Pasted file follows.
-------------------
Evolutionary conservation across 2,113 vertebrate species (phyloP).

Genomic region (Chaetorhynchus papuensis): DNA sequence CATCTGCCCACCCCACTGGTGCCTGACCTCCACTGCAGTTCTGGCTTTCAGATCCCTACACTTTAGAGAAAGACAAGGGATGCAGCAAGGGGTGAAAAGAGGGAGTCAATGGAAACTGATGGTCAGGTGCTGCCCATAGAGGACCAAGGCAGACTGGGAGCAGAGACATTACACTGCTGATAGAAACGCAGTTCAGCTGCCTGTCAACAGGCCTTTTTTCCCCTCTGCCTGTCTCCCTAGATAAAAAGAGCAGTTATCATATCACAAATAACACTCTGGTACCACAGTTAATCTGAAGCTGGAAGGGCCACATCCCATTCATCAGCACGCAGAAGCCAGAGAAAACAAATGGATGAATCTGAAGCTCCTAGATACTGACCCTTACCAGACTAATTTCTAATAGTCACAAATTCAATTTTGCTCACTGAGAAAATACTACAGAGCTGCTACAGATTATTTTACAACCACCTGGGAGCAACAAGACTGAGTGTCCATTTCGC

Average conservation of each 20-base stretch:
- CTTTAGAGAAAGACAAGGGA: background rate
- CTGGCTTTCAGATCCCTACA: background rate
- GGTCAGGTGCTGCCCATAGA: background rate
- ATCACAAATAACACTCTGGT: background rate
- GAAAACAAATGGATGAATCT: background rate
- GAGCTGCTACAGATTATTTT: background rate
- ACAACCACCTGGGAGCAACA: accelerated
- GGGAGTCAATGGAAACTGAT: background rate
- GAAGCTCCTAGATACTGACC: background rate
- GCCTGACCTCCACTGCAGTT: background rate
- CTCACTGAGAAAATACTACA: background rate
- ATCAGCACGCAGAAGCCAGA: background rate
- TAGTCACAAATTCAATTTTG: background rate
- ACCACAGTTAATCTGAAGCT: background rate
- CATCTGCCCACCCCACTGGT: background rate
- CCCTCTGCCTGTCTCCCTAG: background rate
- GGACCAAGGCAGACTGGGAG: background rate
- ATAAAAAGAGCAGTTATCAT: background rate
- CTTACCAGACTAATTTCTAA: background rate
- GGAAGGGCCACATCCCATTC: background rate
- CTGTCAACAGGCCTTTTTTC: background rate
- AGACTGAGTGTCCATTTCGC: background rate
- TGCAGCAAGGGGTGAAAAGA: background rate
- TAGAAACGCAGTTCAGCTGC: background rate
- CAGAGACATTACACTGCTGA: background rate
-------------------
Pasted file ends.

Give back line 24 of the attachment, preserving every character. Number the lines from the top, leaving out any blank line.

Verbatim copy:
- CTGTCAACAGGCCTTTTTTC: background rate